Drinking water can help burn calories and lose weight
Centuries ago, one of my obese friends back in high school went through a complete body morphing change by drinking water to lose weight. He did not only drink water, he added other liquids such as orange juice and milk but those latter two are slightly frowned upon in most modern diet plans.
My friend (let’s refer to him as Joe) obviously was not a nutritionist, as he told me the attempt to lose weight by drinking water was just an experiment. He did mention he didn’t do anything out of the ordinary. He ate lots of food, snacked frequently, and exercised very occasionally. Curiously, I wanted to figure out how the science worked behind Joe’s dramatic weight loss since he lost about 20 pounds in about 2 months.
After browsing around, studies on PubMed Central have stated that drinking water increases the amount of calories burned. The sole process of the body burning calories is known as resting energy expenditure. Within 10 minutes of consuming water, resting energy expenditure in humans has been shown to increase by 24 to 30 percent. This takes at least 60 minutes to complete.
A study of overweight and obese children found a 25% increase in resting energy expenditure after drinking cold water. The effects of increasing water intake to 34 ounces per day on overweight women were investigated by PubMed Central. They discovered that over the course of a year, this resulted in an additional 4.4 pounds of weight loss. This didn’t include any additional lifestyle changes like strenuous exercise. This was strictly an increase of water intake.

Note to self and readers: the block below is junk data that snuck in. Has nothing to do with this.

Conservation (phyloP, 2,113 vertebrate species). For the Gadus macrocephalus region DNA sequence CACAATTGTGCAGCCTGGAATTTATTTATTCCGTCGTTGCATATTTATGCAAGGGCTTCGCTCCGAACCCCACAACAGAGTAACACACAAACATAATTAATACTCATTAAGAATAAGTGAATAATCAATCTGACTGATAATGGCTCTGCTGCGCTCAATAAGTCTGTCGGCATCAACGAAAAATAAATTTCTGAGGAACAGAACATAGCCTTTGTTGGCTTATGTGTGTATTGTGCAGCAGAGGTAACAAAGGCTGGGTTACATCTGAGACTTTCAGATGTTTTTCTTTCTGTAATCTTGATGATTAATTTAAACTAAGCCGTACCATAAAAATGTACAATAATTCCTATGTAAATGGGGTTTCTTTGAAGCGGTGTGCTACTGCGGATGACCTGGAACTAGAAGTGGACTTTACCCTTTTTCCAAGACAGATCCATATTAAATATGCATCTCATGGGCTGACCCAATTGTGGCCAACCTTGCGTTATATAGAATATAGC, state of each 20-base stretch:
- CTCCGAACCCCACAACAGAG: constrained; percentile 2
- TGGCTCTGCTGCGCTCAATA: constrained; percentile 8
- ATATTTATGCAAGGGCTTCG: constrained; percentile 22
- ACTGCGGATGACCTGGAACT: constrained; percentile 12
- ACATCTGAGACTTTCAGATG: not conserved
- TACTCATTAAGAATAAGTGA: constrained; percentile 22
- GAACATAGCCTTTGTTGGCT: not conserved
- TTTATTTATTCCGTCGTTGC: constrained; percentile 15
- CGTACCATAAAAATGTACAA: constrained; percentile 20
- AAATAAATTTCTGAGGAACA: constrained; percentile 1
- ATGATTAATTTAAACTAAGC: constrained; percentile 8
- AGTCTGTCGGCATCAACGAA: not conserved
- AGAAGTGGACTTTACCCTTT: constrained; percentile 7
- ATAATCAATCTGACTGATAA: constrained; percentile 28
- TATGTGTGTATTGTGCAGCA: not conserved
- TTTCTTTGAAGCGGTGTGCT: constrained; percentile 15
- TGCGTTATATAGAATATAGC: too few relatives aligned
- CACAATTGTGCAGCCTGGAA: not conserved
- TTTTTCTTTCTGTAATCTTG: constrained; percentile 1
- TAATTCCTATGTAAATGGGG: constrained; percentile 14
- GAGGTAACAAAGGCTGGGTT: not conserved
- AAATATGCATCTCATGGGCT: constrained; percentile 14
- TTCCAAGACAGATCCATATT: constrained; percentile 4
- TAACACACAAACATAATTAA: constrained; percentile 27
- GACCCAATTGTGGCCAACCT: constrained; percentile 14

These studies concluded that by consuming 17 ounces (half liter) of drinking water, the body burns an extra 23 calories. Multiply that to a full year, that means over 8,000 calories are burned. Studies have also indicated that drinking cold water can cause the body to work harder and burn more calories since it takes more energy to increase the temperature of the water to match the body’s temperature.
Without knowing Joe’s exact schedule, I was not able to determine exactly when or how much water and liquids he drank. It could have been a ridiculous or miniscule amount. One thing is for sure, consuming enough water can cause the body to become more full which leads to more hydration, more micturition (urinating), and less eating overall. Including the results of the studies, that was all I needed to learn. It was enough proof that the body will work to dispose of the water, and in the long run that process is enough to cut calories and weight off.
There is water in all food and beverages, and consuming those can help add up to the daily recommended 8 glasses a day. Note to self and to all others looking to lose weight: Drink more water. As the saying goes, “If you’re hungry, you might actually be thirsty.” To note, my findings are not advising to drink an excess amount of water, as that can lead to dangerous consequences. Remember to always seek out a nutritionist for professional help.